On the occasion of World Women's Day: a portrait of four strong women from the world of Daimler


The Strong Gender.

Sunday is World Women's Day. A day on which the subject of gender equality will once again dominate the Twitter trends. We at Daimler Magazine have decided not to portray the female Board of Management members and top female managers, who are in the limelight all year round anyway. Instead we are taking a look behind the scenes: I met with four colleagues who work in the company.

7 min reading time

by Sarah Reinharz, Editor
published on March 05, 2020

Women were only permitted to enter employment with the consent of their husbands, and only if "this was compatible with their marital and family duties". Until 1977 this was the wording of a law that regulated the division of labor between married couples in Germany. Unthinkable from today's point of view. The battle for equal rights is due to the efforts of generations – it is marked by international World Women's Day, which takes place on March 8 each year.

For more than 100 years, women around the world have taken to the streets to fight for the right to vote and for the right to education, work, self-determination and equal wages. And even though the fight for equal rights has been ongoing for a long time, there is no rapid end in sight. At the current rate of progress, the global gap between the genders in politics, business, health and education will close in 99.5 years. This is the conclusion reached in the 2020 Global Gender Gap Report by the World Economic Forum. So another 100 years before men and women actually enjoy equal rights. Which makes it all the more important to accelerate the change – both in society and in the workplace.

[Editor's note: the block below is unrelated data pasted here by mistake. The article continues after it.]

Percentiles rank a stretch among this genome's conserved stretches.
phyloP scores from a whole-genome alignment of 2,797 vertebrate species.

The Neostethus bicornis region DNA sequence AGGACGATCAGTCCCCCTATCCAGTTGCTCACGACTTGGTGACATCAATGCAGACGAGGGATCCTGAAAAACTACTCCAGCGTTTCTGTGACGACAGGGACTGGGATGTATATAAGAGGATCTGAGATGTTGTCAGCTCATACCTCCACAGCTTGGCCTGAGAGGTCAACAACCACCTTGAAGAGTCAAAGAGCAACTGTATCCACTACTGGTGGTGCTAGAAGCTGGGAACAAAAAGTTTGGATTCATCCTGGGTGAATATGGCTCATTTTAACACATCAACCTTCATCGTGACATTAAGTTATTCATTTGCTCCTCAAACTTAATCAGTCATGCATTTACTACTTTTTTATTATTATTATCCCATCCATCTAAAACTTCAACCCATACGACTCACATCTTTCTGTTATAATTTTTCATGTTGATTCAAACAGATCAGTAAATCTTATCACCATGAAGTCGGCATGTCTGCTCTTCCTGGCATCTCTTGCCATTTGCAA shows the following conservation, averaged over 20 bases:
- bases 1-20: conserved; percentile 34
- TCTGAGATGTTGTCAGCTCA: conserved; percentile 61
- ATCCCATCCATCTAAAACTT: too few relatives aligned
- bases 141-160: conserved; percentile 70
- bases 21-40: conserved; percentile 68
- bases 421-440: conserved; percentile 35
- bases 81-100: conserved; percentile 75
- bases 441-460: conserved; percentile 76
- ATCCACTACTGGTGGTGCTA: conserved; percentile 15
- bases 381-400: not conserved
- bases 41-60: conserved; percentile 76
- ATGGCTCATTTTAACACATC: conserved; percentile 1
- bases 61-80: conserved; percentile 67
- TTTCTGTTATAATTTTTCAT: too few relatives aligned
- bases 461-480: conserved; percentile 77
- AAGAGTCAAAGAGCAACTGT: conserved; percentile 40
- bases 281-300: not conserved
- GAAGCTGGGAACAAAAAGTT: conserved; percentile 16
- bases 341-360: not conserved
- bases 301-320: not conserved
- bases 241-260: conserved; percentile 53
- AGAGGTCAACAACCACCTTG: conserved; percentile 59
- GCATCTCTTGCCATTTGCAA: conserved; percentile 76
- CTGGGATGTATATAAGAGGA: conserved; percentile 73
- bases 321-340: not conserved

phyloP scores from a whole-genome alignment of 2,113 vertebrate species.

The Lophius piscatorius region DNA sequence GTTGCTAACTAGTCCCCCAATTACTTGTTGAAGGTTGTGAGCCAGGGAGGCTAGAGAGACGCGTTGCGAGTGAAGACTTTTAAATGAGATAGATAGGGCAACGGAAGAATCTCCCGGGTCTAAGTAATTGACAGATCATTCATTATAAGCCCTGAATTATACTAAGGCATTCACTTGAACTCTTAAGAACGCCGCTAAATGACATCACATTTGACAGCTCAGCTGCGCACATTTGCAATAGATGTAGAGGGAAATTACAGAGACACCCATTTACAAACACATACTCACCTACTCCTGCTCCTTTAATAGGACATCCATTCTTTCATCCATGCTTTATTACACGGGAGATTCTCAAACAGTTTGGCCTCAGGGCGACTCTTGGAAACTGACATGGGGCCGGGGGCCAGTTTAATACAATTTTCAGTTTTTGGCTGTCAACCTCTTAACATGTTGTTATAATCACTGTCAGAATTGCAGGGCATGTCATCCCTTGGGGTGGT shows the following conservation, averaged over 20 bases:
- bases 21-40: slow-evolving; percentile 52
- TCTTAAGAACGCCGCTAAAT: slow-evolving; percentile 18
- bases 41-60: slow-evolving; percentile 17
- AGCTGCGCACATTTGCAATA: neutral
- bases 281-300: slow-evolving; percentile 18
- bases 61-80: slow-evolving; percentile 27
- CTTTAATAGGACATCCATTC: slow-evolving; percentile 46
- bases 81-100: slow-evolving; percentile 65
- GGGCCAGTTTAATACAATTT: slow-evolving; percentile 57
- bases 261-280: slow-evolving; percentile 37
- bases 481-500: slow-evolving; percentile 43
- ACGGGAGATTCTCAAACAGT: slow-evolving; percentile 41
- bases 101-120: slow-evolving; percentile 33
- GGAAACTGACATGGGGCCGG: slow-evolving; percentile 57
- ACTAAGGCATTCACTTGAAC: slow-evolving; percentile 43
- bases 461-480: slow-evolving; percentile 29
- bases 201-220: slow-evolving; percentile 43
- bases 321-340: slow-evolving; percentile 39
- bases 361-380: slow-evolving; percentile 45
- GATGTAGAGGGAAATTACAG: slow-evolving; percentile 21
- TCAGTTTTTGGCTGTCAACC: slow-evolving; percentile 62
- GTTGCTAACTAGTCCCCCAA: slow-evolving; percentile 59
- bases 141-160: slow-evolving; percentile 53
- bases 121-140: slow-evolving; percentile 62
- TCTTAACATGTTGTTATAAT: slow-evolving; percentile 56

Daimler is part of the first worldwide initiative that specifically seeks to promote and strengthen women within the company: the UN Women’s Empowerment Principles are a joint initiative by UN Women and UN Global Compact. In signing them, Daimler has undertaken to integrate these principles into its day-to-day operations. "Diversity" is the basis of our daily activities. In fact our corporate history dictates that the pioneering spirit of the intrepid Bertha Benz is part of Daimler's DNA, so to speak. Our corporation has 298,655 employees worldwide. A living mix of cultures, skills and lifestyles. Every individual contributes a very personal point of view. This is about four strong women. And their points of view. Allow me to introduce Amie, Margit, Antje and Chantalle.

Amie Broadway lives a happy family life with her wife

"As a team leader in remarketing at Mercedes-Benz Financial Services in Texas, USA, I really enjoy taking responsibility for a wonderful team. We care for customers during the last few months of their leasing contract, and in the ideal case we are able to persuade them to make a new contract. I am also very happy in my private life. Two years ago, my wife and I fulfilled our wish to have a child. With the help of the IUI fertility treatments, my wife gave birth to our wonderful daughter Bennett. I adopted our daughter just before her first birthday.

Amie in her office in Fort Worth, Texas. It is important for her to pave the way for other women.
Amie in her office in Fort Worth, Texas. It is important for her to pave the way for other women.

Family life requires great flexibility. So it's good that I am able to be mobile and take the needs of my daughter and wife into account. In supporting the LGBTQ+ community – i.e. lesbians, gays, bisexuals, transgender* and questioning, I think that we at Daimler are moving in the right direction. Over the last twelve years I have worked in a number of departments, and had various experiences.